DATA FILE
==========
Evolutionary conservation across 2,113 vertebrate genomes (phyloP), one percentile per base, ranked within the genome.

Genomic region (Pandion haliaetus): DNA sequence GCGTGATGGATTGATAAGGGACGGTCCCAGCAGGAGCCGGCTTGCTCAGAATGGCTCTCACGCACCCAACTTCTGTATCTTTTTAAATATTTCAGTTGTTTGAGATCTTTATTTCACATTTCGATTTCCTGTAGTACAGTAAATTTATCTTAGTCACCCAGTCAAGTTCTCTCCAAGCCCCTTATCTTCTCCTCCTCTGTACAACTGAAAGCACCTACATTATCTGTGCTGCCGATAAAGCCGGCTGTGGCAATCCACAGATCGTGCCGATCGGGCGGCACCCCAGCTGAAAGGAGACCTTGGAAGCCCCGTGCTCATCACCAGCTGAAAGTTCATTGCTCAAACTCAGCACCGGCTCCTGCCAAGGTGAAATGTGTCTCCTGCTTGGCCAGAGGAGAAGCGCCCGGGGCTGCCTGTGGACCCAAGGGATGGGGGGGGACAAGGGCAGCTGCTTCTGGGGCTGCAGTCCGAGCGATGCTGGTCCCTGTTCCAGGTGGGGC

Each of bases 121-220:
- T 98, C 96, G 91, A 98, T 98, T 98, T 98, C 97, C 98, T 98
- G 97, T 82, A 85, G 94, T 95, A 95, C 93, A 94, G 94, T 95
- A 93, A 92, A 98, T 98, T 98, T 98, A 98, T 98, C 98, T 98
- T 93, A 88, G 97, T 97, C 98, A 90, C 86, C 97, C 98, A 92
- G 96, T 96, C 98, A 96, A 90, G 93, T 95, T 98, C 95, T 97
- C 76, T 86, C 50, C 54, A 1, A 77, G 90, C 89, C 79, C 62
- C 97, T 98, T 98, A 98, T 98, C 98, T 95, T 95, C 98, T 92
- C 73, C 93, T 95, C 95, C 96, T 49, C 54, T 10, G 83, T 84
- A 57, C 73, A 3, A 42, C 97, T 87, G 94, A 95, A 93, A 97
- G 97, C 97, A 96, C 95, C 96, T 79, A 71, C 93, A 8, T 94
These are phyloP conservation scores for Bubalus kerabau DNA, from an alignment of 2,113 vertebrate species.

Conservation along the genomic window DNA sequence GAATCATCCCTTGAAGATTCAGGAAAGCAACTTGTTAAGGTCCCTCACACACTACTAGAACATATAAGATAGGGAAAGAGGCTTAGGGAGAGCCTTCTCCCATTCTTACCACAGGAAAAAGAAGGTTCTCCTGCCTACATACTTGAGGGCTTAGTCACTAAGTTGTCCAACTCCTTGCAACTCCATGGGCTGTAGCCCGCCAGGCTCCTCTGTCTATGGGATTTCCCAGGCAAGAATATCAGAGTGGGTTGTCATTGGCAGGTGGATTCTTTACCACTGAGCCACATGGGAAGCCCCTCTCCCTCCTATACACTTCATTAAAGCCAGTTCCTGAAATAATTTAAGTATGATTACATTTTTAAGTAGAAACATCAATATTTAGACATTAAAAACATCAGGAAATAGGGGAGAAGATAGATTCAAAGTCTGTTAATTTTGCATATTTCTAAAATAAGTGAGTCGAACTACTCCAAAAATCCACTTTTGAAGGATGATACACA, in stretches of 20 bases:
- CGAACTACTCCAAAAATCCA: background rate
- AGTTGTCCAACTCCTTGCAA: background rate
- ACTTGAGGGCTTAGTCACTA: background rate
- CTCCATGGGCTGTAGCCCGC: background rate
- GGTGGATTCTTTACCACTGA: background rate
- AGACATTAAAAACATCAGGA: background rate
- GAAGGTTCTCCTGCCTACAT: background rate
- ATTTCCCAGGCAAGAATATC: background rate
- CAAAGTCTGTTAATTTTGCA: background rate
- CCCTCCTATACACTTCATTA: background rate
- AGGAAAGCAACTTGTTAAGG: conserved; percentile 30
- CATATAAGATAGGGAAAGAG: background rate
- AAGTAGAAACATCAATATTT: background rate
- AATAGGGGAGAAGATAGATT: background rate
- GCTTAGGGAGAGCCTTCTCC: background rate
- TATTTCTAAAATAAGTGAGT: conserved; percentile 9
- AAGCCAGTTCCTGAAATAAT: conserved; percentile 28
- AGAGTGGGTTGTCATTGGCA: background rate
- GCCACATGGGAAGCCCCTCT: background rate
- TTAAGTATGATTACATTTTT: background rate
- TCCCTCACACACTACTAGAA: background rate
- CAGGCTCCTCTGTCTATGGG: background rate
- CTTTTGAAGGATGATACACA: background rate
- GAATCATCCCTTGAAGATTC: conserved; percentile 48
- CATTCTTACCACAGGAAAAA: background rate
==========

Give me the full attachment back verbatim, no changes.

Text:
Evolutionary conservation across 2,113 vertebrate genomes (phyloP), one percentile per base, ranked within the genome.

Genomic region (Pandion haliaetus): DNA sequence GCGTGATGGATTGATAAGGGACGGTCCCAGCAGGAGCCGGCTTGCTCAGAATGGCTCTCACGCACCCAACTTCTGTATCTTTTTAAATATTTCAGTTGTTTGAGATCTTTATTTCACATTTCGATTTCCTGTAGTACAGTAAATTTATCTTAGTCACCCAGTCAAGTTCTCTCCAAGCCCCTTATCTTCTCCTCCTCTGTACAACTGAAAGCACCTACATTATCTGTGCTGCCGATAAAGCCGGCTGTGGCAATCCACAGATCGTGCCGATCGGGCGGCACCCCAGCTGAAAGGAGACCTTGGAAGCCCCGTGCTCATCACCAGCTGAAAGTTCATTGCTCAAACTCAGCACCGGCTCCTGCCAAGGTGAAATGTGTCTCCTGCTTGGCCAGAGGAGAAGCGCCCGGGGCTGCCTGTGGACCCAAGGGATGGGGGGGGACAAGGGCAGCTGCTTCTGGGGCTGCAGTCCGAGCGATGCTGGTCCCTGTTCCAGGTGGGGC

Each of bases 121-220:
- T 98, C 96, G 91, A 98, T 98, T 98, T 98, C 97, C 98, T 98
- G 97, T 82, A 85, G 94, T 95, A 95, C 93, A 94, G 94, T 95
- A 93, A 92, A 98, T 98, T 98, T 98, A 98, T 98, C 98, T 98
- T 93, A 88, G 97, T 97, C 98, A 90, C 86, C 97, C 98, A 92
- G 96, T 96, C 98, A 96, A 90, G 93, T 95, T 98, C 95, T 97
- C 76, T 86, C 50, C 54, A 1, A 77, G 90, C 89, C 79, C 62
- C 97, T 98, T 98, A 98, T 98, C 98, T 95, T 95, C 98, T 92
- C 73, C 93, T 95, C 95, C 96, T 49, C 54, T 10, G 83, T 84
- A 57, C 73, A 3, A 42, C 97, T 87, G 94, A 95, A 93, A 97
- G 97, C 97, A 96, C 95, C 96, T 79, A 71, C 93, A 8, T 94
These are phyloP conservation scores for Bubalus kerabau DNA, from an alignment of 2,113 vertebrate species.

Conservation along the genomic window DNA sequence GAATCATCCCTTGAAGATTCAGGAAAGCAACTTGTTAAGGTCCCTCACACACTACTAGAACATATAAGATAGGGAAAGAGGCTTAGGGAGAGCCTTCTCCCATTCTTACCACAGGAAAAAGAAGGTTCTCCTGCCTACATACTTGAGGGCTTAGTCACTAAGTTGTCCAACTCCTTGCAACTCCATGGGCTGTAGCCCGCCAGGCTCCTCTGTCTATGGGATTTCCCAGGCAAGAATATCAGAGTGGGTTGTCATTGGCAGGTGGATTCTTTACCACTGAGCCACATGGGAAGCCCCTCTCCCTCCTATACACTTCATTAAAGCCAGTTCCTGAAATAATTTAAGTATGATTACATTTTTAAGTAGAAACATCAATATTTAGACATTAAAAACATCAGGAAATAGGGGAGAAGATAGATTCAAAGTCTGTTAATTTTGCATATTTCTAAAATAAGTGAGTCGAACTACTCCAAAAATCCACTTTTGAAGGATGATACACA, in stretches of 20 bases:
- CGAACTACTCCAAAAATCCA: background rate
- AGTTGTCCAACTCCTTGCAA: background rate
- ACTTGAGGGCTTAGTCACTA: background rate
- CTCCATGGGCTGTAGCCCGC: background rate
- GGTGGATTCTTTACCACTGA: background rate
- AGACATTAAAAACATCAGGA: background rate
- GAAGGTTCTCCTGCCTACAT: background rate
- ATTTCCCAGGCAAGAATATC: background rate
- CAAAGTCTGTTAATTTTGCA: background rate
- CCCTCCTATACACTTCATTA: background rate
- AGGAAAGCAACTTGTTAAGG: conserved; percentile 30
- CATATAAGATAGGGAAAGAG: background rate
- AAGTAGAAACATCAATATTT: background rate
- AATAGGGGAGAAGATAGATT: background rate
- GCTTAGGGAGAGCCTTCTCC: background rate
- TATTTCTAAAATAAGTGAGT: conserved; percentile 9
- AAGCCAGTTCCTGAAATAAT: conserved; percentile 28
- AGAGTGGGTTGTCATTGGCA: background rate
- GCCACATGGGAAGCCCCTCT: background rate
- TTAAGTATGATTACATTTTT: background rate
- TCCCTCACACACTACTAGAA: background rate
- CAGGCTCCTCTGTCTATGGG: background rate
- CTTTTGAAGGATGATACACA: background rate
- GAATCATCCCTTGAAGATTC: conserved; percentile 48
- CATTCTTACCACAGGAAAAA: background rate